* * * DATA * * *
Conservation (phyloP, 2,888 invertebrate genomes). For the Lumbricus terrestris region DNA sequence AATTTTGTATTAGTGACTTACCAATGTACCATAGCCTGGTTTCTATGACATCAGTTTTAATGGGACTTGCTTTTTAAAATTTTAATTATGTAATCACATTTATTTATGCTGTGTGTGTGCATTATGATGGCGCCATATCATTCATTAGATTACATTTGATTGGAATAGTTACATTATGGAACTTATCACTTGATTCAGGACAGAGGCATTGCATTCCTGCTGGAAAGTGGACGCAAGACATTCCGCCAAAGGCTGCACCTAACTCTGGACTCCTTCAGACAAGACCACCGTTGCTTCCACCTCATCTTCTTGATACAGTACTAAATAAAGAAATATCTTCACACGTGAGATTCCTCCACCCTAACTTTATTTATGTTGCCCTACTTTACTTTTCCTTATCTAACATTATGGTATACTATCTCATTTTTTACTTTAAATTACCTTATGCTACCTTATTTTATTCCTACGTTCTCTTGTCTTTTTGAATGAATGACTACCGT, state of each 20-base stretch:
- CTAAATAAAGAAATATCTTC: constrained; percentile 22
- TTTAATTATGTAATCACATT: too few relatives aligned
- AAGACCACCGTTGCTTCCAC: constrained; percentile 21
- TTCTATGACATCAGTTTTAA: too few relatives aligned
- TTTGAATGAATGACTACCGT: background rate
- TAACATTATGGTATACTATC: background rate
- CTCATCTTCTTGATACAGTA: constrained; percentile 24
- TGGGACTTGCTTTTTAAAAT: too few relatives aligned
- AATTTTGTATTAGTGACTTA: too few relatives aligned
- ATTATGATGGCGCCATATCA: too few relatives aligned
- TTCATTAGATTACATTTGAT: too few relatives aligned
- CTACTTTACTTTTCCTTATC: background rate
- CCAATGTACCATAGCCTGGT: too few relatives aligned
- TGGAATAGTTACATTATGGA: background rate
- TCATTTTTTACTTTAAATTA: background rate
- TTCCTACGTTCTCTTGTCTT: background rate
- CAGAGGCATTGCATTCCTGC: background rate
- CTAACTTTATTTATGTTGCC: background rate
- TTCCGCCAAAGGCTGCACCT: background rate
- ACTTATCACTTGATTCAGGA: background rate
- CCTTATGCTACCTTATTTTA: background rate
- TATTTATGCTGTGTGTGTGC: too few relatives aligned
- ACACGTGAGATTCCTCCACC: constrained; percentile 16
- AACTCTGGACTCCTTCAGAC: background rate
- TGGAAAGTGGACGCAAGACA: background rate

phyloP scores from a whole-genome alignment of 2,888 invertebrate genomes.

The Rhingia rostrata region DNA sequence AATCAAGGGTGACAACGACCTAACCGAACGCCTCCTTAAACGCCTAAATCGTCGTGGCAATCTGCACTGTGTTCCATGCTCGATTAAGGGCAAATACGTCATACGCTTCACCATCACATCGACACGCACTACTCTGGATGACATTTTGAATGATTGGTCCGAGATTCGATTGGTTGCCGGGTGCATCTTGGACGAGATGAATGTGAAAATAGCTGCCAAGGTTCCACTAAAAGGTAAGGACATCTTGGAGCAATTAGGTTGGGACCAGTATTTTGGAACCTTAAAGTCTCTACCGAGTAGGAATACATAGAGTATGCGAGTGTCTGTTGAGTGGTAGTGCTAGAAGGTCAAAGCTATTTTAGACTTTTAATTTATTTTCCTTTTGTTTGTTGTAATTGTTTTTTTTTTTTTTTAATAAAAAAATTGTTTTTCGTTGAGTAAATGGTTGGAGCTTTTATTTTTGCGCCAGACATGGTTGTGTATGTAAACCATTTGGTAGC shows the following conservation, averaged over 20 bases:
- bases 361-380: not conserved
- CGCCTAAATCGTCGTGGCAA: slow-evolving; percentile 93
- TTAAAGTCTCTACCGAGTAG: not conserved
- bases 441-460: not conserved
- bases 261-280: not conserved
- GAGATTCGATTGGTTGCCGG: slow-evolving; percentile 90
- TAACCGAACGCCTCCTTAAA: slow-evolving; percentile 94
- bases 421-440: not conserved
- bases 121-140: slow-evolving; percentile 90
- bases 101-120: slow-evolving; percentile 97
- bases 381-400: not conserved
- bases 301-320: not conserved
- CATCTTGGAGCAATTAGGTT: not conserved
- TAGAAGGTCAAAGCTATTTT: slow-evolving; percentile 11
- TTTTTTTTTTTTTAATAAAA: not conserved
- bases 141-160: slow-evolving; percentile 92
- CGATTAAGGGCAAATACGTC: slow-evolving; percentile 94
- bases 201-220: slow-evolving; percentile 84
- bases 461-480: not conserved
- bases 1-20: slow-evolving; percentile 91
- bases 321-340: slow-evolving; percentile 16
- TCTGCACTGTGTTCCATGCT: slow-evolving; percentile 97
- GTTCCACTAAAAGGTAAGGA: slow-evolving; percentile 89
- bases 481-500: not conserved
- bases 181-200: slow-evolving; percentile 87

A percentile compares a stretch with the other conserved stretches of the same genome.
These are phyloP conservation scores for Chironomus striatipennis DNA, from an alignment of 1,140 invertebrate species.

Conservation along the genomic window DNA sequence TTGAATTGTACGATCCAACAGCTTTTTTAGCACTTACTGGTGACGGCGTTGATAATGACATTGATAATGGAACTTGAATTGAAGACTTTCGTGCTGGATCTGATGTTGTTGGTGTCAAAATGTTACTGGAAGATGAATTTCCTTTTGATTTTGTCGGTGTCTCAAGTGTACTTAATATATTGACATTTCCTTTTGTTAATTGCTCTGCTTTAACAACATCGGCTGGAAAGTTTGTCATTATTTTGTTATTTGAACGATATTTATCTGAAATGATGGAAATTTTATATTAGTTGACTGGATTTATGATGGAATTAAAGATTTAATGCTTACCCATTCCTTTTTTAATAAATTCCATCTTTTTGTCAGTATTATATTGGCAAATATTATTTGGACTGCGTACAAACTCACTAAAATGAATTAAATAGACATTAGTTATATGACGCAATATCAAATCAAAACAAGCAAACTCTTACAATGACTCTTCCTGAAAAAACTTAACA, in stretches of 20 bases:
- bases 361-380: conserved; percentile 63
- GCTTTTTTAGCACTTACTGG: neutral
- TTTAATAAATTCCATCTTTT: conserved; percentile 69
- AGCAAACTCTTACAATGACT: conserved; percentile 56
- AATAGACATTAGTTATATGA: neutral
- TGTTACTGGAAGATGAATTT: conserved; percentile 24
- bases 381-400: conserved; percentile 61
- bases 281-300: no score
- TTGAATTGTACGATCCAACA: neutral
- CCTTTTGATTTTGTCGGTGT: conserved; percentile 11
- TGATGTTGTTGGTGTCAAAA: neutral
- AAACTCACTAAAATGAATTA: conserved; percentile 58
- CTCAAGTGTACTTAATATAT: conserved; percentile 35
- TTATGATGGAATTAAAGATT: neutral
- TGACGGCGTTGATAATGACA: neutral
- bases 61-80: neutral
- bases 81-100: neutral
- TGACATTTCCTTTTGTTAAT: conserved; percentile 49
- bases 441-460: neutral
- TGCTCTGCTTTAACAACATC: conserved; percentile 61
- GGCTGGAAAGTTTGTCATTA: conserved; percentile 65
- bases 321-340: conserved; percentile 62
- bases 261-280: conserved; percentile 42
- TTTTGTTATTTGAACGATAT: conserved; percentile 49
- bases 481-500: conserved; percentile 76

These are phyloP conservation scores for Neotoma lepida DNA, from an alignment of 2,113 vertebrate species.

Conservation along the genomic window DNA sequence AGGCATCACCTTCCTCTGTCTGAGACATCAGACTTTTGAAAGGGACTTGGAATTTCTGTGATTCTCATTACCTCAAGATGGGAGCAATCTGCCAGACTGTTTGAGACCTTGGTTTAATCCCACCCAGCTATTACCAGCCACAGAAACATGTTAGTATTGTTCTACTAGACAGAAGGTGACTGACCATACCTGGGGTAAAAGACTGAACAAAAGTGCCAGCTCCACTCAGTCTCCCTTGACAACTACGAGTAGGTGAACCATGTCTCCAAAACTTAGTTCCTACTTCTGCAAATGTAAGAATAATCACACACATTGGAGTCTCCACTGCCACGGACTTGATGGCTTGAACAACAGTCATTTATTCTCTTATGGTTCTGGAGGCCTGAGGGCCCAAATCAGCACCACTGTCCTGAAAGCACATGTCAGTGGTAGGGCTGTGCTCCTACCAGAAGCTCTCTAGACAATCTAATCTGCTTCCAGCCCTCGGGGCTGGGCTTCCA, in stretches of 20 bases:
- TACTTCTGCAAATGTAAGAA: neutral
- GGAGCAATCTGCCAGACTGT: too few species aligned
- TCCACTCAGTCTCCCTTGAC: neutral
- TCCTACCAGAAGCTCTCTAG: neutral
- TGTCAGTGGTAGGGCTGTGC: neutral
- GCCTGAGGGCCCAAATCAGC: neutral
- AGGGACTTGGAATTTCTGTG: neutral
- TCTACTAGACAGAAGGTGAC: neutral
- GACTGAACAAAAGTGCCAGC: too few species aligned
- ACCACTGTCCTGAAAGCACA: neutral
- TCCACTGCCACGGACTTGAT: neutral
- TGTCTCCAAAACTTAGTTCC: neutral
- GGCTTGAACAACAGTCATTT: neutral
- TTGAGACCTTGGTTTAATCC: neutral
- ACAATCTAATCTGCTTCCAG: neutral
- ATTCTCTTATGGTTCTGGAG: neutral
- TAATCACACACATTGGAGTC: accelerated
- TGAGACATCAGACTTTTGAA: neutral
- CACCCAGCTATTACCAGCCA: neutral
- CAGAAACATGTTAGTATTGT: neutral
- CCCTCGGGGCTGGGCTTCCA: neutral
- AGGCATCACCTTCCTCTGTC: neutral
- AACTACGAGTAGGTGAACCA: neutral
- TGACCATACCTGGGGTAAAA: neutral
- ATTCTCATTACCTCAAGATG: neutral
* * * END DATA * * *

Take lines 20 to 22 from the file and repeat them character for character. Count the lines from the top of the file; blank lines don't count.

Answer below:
- TTCCGCCAAAGGCTGCACCT: background rate
- ACTTATCACTTGATTCAGGA: background rate
- CCTTATGCTACCTTATTTTA: background rate